Lamenter Marksman

The Tyrant sends his regards! *BLAM-BLAM-BLAM*

Brother Quartus, Lamenter Marksman

Here is Brother Quartus, the latest addition to my long-running Lamenter Badab War kill team project. If you’d like to look back on this project then you can search for posts tagged with either ‘Lamenters’ or ‘Badab War’.


When designing this Marine, my question to myself was “how can I make one of the team’s “filler” tactical marines with bolter interesting?”. In the end I hit upon the idea of loosely copying this classic Mark Gibbons art. I haven’t copied it exactly – for one the marine in the art is a Blood Angel – but I hope I’ve captured the feel, both of the art and of that era of Games Workshop history. Of course Brother Quartus has grown on me over the building and painting process so now I think I might promote him to sniper specialist in the kill team.

“Downgrading” Mk X armour to Mk VII

All my Lamenters are ‘true scale’, that is to say they have Primaris stature but wear period-appropriate armour marks. There was no Mk X used during the Badab War (as far as we know), so I wanted to “downgrade” the base Primaris Intercessor model to Mk VII power armour. The most important thing was to remove the elements of the armour that are distinctly Primaris features. For me this is the ankle ‘stabilisers’, the rim above the knee-pad, the armoured stomach, the forearm bracers, the wide backpack and of course the helmet. An argument could be made that the thigh-plates don’t belong on a Mk VII either, but I think I can make my peace with that.

To remove the unwanted leg and stomach detail I simply hacked off anything that I didn’t want with a craft knife and then smoothed over any gaps with modelling putty, sculpting detail in where necessary. The arms are from Primaris Reivers, which are in scale for a marine of Primaris stature but less armoured than the standard Mk X arms. The helmet and the backpack were straight component swaps for their Mk VII equivalents.


For the LED effects I simply just followed the steps in my own LED Muzzle Flare tutorial to the letter, using the exact LEDs and components listed there. My Lamenters paint recipe can be found in this post if anyone is interested in how the yellow is achieved. As for the mid-ejection bolt shell casing, I think that’s worth talking through as this is a new technique that I was playing around with for this model.

  1. I started with a 1mm diameter plastic rod, painted the end in Retributor Armour, and then cut off a 2mm length to form the ejected bolt shell casing.
  2. Next I built up the “smoke” around the ejection port using Water Splash Effect Gel, available from Green Stuff World. This gel is white and opaque when applied (as seen in the picture) but dries transparent.
  3. Once the splash gel had dried, I used a tiny dab of super glue to attach the shell casing.
  1. Next I applied another layer of the splash gel around the shell casing to continue the smoke effect.
  2. Once the splash gel was dry I gave it a thin watered-down glaze of Ulthuan Grey. This helps it to retain some transparency while also appearing smoke coloured.
  3. Finally I applied a coat of Lahmian Medium to dull down the shine of the splash gel.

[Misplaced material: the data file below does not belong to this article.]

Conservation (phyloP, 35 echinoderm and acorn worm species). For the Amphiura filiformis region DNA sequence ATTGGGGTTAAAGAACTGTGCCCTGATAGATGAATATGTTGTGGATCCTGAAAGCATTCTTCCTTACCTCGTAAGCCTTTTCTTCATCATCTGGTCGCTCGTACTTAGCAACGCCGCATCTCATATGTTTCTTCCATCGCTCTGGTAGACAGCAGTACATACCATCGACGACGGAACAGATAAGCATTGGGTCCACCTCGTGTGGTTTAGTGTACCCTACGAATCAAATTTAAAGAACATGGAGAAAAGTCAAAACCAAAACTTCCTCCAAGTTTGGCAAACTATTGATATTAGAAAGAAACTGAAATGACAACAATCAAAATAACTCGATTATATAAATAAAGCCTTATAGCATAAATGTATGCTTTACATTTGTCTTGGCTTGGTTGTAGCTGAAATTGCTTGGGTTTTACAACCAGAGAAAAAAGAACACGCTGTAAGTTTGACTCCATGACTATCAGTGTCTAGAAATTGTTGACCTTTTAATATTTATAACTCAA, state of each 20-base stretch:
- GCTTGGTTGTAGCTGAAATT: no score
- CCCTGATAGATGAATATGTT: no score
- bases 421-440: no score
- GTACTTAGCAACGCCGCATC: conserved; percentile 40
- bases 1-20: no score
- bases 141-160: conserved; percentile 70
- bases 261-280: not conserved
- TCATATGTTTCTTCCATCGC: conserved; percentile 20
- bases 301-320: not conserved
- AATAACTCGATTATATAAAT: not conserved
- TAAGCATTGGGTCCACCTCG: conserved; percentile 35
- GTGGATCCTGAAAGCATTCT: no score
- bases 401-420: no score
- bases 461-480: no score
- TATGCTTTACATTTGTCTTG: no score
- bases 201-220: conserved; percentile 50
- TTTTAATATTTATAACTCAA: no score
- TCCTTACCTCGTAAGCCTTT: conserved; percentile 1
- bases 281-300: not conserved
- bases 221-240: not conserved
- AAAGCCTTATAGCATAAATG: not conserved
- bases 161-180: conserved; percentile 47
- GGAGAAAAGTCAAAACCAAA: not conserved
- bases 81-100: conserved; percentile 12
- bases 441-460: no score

That’s it for this week. I’ll end with a group shot of the kill team so far (minus the Mk VI, who has returned to the chapter forge for modifications). That’s four down, three to go! My aim is to have the team finished by the time face-to-face gaming is allowed again in the UK, so please visit again soon to see how I’m getting on with that!

LED Miniature Design Philosophy

Today I want to share the answer to a question that nobody has asked me – explaining the design philosophy behind my LED miniatures. Actually that’s not entirely accurate. It’s not a question I’m asked directly, but it often comes up tangentially when people want to know why I made a particular choice when constructing my miniatures. If have written about it in brief here as part of my ‘Designing & Ordering’ tutorial, but I thought it was a topic that was worth delving into a little more. Once I sat down and thought about it, I realised there were six clear principles that govern my approach to LED miniature design.

Before I lay out these rules I’ll add the caveat I’m certainly not saying these are the only rules, or that this is some sort of “correct” or “true” way to use LEDs in miniatures. There isn’t a “correct” way to make these models, and even if there was it’s not up to me to decide what that is. This is simply my own personal approach. Hopefully you’ll find it interesting.

1. Follow the art

My first question is always “does this model need an LED?” That may sound a bit rich coming from me, but I don’t put LEDs in a model unless there’s a cool effect from artwork of other GW media that I want to replicate on the table top. Glowing power armour eye lenses, muzzle flares, power weapons, plasma energy, and psychic powers are all good candidates.

2. Hide how its done

I find the best LED effects are almost like ‘sleight of hand’ magic tricks – people are left wondering how you’ve done it! If you have visible wires and giant batteries concealed in oversized bases, then it’s really obvious how it’s done and is less impressive. But if you can hide the electronics in such a way that at first glance the model still looks like the original miniature, only with awesome glowing eyes, guns, or whatever, then that is what will capture people’s attention!

This is also the reason why I often don’t go all-out in converting the pose and equipment on miniatures. If it’s recognisably still the original miniature that people are familiar with then that gives them a point of reference and makes the added LEDs all the more surprising.

3. Be consistent